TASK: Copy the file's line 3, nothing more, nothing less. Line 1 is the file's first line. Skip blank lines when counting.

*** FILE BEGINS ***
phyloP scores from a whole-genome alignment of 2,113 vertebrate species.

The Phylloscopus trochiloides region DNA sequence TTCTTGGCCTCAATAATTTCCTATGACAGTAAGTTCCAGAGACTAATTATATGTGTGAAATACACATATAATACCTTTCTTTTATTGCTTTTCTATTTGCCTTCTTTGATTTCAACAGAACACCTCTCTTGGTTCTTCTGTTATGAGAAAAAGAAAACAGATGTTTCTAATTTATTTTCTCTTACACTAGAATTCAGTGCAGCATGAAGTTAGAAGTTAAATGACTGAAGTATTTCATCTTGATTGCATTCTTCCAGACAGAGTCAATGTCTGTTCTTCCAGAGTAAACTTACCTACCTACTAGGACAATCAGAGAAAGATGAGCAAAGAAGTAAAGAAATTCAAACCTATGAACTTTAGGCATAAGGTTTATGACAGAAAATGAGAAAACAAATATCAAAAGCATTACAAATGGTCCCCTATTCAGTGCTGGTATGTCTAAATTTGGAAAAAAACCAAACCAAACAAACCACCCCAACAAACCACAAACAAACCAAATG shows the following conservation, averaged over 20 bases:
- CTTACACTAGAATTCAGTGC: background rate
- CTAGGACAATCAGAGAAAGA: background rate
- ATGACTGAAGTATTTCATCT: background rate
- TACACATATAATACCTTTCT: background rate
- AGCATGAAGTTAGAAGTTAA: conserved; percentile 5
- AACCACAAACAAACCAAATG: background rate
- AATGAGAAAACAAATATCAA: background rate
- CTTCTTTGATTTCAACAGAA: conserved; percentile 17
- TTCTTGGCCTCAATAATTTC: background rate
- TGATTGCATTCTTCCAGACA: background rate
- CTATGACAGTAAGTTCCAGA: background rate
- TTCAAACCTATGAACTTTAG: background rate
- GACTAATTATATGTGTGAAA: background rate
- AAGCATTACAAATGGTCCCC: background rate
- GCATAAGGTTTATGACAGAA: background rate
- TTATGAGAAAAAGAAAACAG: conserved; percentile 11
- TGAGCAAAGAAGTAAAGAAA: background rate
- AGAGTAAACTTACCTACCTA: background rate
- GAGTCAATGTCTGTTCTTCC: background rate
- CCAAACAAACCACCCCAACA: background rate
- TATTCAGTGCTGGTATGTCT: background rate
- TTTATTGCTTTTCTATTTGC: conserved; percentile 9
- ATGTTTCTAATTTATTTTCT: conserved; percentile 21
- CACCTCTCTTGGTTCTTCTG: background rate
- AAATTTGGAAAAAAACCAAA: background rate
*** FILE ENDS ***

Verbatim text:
- CTTACACTAGAATTCAGTGC: background rate